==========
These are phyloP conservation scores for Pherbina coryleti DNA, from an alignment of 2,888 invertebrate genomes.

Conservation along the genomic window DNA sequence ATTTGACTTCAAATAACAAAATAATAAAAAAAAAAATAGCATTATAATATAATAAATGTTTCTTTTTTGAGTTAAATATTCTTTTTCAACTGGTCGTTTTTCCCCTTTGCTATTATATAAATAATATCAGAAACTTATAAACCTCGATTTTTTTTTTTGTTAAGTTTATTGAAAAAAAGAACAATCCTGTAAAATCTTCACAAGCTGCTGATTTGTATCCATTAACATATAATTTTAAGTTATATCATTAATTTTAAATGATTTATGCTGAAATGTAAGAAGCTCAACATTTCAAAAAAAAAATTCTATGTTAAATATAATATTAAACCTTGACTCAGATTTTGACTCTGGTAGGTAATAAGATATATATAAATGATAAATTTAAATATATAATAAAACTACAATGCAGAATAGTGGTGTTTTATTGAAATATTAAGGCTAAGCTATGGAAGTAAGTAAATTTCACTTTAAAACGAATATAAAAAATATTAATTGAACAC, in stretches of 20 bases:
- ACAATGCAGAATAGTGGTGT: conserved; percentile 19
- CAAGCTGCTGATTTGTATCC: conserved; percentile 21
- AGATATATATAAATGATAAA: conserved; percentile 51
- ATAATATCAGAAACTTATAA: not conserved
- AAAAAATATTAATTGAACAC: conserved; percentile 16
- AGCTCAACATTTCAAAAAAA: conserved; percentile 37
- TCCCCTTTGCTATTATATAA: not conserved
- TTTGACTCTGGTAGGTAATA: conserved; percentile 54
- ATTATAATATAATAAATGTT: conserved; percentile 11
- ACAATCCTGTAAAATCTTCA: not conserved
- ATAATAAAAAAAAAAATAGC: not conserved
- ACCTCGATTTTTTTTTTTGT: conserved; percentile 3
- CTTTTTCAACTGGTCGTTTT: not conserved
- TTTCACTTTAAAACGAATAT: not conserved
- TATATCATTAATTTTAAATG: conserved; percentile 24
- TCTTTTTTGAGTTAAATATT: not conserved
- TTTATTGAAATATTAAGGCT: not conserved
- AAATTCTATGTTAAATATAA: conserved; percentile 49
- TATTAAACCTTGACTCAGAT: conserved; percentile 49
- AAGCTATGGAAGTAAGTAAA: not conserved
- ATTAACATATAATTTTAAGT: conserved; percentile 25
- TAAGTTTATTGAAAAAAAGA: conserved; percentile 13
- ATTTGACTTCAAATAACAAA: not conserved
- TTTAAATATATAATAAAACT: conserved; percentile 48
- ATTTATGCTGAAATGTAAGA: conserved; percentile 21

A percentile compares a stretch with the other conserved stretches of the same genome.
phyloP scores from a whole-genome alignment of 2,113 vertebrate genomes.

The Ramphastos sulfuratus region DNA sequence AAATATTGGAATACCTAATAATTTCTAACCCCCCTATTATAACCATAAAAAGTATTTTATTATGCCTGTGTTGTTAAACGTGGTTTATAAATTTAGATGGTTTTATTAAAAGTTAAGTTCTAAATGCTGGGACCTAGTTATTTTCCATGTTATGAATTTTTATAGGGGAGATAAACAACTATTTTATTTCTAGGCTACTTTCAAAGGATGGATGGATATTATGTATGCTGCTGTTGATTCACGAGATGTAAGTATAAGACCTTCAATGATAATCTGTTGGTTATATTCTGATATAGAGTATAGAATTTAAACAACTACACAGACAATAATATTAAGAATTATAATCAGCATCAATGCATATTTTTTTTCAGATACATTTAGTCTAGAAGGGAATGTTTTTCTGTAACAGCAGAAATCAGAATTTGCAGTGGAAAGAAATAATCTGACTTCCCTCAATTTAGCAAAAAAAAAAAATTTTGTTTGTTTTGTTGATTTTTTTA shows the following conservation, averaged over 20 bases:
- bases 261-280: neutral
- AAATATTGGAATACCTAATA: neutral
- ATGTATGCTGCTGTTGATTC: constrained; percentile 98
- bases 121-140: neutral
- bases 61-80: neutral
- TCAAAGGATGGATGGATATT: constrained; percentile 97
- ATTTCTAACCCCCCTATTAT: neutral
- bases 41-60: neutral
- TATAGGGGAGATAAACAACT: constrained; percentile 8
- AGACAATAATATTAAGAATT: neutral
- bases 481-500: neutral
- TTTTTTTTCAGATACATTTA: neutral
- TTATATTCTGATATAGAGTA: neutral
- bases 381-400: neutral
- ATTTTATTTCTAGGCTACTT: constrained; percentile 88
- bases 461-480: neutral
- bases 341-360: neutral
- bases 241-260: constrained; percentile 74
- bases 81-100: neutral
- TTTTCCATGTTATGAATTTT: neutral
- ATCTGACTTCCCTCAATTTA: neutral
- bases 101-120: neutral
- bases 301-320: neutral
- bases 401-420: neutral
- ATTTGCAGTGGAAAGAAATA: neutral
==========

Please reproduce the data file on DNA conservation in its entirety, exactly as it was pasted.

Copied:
These are phyloP conservation scores for Pherbina coryleti DNA, from an alignment of 2,888 invertebrate genomes.

Conservation along the genomic window DNA sequence ATTTGACTTCAAATAACAAAATAATAAAAAAAAAAATAGCATTATAATATAATAAATGTTTCTTTTTTGAGTTAAATATTCTTTTTCAACTGGTCGTTTTTCCCCTTTGCTATTATATAAATAATATCAGAAACTTATAAACCTCGATTTTTTTTTTTGTTAAGTTTATTGAAAAAAAGAACAATCCTGTAAAATCTTCACAAGCTGCTGATTTGTATCCATTAACATATAATTTTAAGTTATATCATTAATTTTAAATGATTTATGCTGAAATGTAAGAAGCTCAACATTTCAAAAAAAAAATTCTATGTTAAATATAATATTAAACCTTGACTCAGATTTTGACTCTGGTAGGTAATAAGATATATATAAATGATAAATTTAAATATATAATAAAACTACAATGCAGAATAGTGGTGTTTTATTGAAATATTAAGGCTAAGCTATGGAAGTAAGTAAATTTCACTTTAAAACGAATATAAAAAATATTAATTGAACAC, in stretches of 20 bases:
- ACAATGCAGAATAGTGGTGT: conserved; percentile 19
- CAAGCTGCTGATTTGTATCC: conserved; percentile 21
- AGATATATATAAATGATAAA: conserved; percentile 51
- ATAATATCAGAAACTTATAA: not conserved
- AAAAAATATTAATTGAACAC: conserved; percentile 16
- AGCTCAACATTTCAAAAAAA: conserved; percentile 37
- TCCCCTTTGCTATTATATAA: not conserved
- TTTGACTCTGGTAGGTAATA: conserved; percentile 54
- ATTATAATATAATAAATGTT: conserved; percentile 11
- ACAATCCTGTAAAATCTTCA: not conserved
- ATAATAAAAAAAAAAATAGC: not conserved
- ACCTCGATTTTTTTTTTTGT: conserved; percentile 3
- CTTTTTCAACTGGTCGTTTT: not conserved
- TTTCACTTTAAAACGAATAT: not conserved
- TATATCATTAATTTTAAATG: conserved; percentile 24
- TCTTTTTTGAGTTAAATATT: not conserved
- TTTATTGAAATATTAAGGCT: not conserved
- AAATTCTATGTTAAATATAA: conserved; percentile 49
- TATTAAACCTTGACTCAGAT: conserved; percentile 49
- AAGCTATGGAAGTAAGTAAA: not conserved
- ATTAACATATAATTTTAAGT: conserved; percentile 25
- TAAGTTTATTGAAAAAAAGA: conserved; percentile 13
- ATTTGACTTCAAATAACAAA: not conserved
- TTTAAATATATAATAAAACT: conserved; percentile 48
- ATTTATGCTGAAATGTAAGA: conserved; percentile 21

A percentile compares a stretch with the other conserved stretches of the same genome.
phyloP scores from a whole-genome alignment of 2,113 vertebrate genomes.

The Ramphastos sulfuratus region DNA sequence AAATATTGGAATACCTAATAATTTCTAACCCCCCTATTATAACCATAAAAAGTATTTTATTATGCCTGTGTTGTTAAACGTGGTTTATAAATTTAGATGGTTTTATTAAAAGTTAAGTTCTAAATGCTGGGACCTAGTTATTTTCCATGTTATGAATTTTTATAGGGGAGATAAACAACTATTTTATTTCTAGGCTACTTTCAAAGGATGGATGGATATTATGTATGCTGCTGTTGATTCACGAGATGTAAGTATAAGACCTTCAATGATAATCTGTTGGTTATATTCTGATATAGAGTATAGAATTTAAACAACTACACAGACAATAATATTAAGAATTATAATCAGCATCAATGCATATTTTTTTTCAGATACATTTAGTCTAGAAGGGAATGTTTTTCTGTAACAGCAGAAATCAGAATTTGCAGTGGAAAGAAATAATCTGACTTCCCTCAATTTAGCAAAAAAAAAAAATTTTGTTTGTTTTGTTGATTTTTTTA shows the following conservation, averaged over 20 bases:
- bases 261-280: neutral
- AAATATTGGAATACCTAATA: neutral
- ATGTATGCTGCTGTTGATTC: constrained; percentile 98
- bases 121-140: neutral
- bases 61-80: neutral
- TCAAAGGATGGATGGATATT: constrained; percentile 97
- ATTTCTAACCCCCCTATTAT: neutral
- bases 41-60: neutral
- TATAGGGGAGATAAACAACT: constrained; percentile 8
- AGACAATAATATTAAGAATT: neutral
- bases 481-500: neutral
- TTTTTTTTCAGATACATTTA: neutral
- TTATATTCTGATATAGAGTA: neutral
- bases 381-400: neutral
- ATTTTATTTCTAGGCTACTT: constrained; percentile 88
- bases 461-480: neutral
- bases 341-360: neutral
- bases 241-260: constrained; percentile 74
- bases 81-100: neutral
- TTTTCCATGTTATGAATTTT: neutral
- ATCTGACTTCCCTCAATTTA: neutral
- bases 101-120: neutral
- bases 301-320: neutral
- bases 401-420: neutral
- ATTTGCAGTGGAAAGAAATA: neutral